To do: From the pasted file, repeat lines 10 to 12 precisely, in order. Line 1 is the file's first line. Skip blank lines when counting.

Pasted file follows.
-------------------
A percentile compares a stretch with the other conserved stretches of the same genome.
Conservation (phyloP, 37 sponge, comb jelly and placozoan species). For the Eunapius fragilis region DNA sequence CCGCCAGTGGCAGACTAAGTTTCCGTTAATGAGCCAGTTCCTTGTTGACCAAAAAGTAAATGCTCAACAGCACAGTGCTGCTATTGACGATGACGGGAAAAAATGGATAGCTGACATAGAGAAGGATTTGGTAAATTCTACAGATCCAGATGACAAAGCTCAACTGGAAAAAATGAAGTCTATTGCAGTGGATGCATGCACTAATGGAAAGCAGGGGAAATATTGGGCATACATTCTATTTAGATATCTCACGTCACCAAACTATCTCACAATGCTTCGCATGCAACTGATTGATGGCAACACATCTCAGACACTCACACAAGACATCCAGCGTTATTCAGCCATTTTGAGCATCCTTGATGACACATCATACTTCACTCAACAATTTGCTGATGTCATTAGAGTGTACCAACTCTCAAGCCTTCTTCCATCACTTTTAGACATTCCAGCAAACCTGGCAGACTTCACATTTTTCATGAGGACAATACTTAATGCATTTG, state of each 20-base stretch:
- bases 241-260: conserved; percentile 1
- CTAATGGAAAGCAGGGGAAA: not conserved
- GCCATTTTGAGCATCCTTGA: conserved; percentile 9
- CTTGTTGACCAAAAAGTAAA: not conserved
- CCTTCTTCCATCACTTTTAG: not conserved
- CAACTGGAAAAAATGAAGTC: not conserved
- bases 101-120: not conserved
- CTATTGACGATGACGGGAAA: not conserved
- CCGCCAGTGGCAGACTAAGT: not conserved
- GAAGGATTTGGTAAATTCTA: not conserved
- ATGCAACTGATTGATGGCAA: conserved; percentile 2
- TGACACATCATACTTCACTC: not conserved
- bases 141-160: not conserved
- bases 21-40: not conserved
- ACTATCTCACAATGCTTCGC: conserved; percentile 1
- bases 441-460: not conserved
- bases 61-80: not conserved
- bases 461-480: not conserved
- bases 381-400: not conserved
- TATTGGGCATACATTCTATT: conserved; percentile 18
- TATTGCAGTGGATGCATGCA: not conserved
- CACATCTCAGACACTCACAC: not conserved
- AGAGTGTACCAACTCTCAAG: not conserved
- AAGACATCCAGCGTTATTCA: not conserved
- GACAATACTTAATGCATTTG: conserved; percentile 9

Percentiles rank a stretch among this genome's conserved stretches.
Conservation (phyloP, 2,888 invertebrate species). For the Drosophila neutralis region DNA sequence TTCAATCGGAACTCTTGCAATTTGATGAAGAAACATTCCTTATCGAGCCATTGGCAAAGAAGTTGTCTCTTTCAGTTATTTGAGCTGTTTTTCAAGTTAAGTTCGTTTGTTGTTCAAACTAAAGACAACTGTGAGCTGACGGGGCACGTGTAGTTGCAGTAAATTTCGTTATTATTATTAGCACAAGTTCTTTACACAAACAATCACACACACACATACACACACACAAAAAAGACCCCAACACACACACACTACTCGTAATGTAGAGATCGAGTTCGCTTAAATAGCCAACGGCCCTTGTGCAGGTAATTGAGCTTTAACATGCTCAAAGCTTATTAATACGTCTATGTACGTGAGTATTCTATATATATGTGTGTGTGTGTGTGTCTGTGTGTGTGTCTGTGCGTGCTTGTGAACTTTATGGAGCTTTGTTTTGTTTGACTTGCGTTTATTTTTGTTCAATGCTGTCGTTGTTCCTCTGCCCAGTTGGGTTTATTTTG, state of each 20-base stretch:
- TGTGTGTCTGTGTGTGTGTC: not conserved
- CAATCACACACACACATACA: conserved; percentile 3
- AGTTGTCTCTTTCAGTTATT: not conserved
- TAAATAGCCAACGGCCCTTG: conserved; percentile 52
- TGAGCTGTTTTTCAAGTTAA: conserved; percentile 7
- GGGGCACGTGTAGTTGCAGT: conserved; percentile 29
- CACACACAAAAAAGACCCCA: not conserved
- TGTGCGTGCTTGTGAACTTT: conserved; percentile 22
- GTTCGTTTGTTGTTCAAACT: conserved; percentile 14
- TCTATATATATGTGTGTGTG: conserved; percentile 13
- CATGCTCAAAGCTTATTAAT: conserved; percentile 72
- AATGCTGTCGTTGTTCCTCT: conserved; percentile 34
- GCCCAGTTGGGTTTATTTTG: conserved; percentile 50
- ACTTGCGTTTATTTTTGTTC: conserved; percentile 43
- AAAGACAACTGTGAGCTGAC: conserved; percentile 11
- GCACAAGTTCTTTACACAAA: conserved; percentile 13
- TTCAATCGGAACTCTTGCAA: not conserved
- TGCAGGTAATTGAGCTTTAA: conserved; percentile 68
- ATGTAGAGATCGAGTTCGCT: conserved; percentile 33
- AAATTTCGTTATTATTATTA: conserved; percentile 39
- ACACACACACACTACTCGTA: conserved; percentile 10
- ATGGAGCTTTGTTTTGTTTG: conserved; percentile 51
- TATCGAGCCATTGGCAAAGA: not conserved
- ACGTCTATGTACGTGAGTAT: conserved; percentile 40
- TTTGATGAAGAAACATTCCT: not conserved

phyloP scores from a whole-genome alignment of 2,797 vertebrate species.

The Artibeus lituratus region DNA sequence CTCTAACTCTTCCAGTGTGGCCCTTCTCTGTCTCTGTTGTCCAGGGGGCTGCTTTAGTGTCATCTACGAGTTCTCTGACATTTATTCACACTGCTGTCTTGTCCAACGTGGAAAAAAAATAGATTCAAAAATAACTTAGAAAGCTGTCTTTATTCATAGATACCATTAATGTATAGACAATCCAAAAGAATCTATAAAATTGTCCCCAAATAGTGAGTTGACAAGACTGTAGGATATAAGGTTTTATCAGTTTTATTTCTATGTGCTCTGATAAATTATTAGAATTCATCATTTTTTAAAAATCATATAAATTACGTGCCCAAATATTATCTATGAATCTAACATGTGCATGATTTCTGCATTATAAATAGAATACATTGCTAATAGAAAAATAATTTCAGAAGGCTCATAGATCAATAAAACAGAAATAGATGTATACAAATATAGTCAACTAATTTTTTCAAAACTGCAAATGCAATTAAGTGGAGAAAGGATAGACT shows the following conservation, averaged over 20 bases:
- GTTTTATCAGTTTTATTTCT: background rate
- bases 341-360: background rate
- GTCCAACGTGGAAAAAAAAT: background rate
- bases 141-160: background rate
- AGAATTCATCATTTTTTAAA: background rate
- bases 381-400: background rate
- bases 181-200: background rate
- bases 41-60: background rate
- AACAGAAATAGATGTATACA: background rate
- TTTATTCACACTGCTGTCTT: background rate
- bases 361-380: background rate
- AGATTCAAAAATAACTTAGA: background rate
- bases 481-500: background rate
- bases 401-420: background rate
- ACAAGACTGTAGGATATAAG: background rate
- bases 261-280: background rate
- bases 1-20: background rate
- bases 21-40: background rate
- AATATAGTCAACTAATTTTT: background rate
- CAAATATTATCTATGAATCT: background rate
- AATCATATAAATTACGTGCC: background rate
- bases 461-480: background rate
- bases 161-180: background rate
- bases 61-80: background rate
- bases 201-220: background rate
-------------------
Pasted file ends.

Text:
- CTATTGACGATGACGGGAAA: not conserved
- CCGCCAGTGGCAGACTAAGT: not conserved
- GAAGGATTTGGTAAATTCTA: not conserved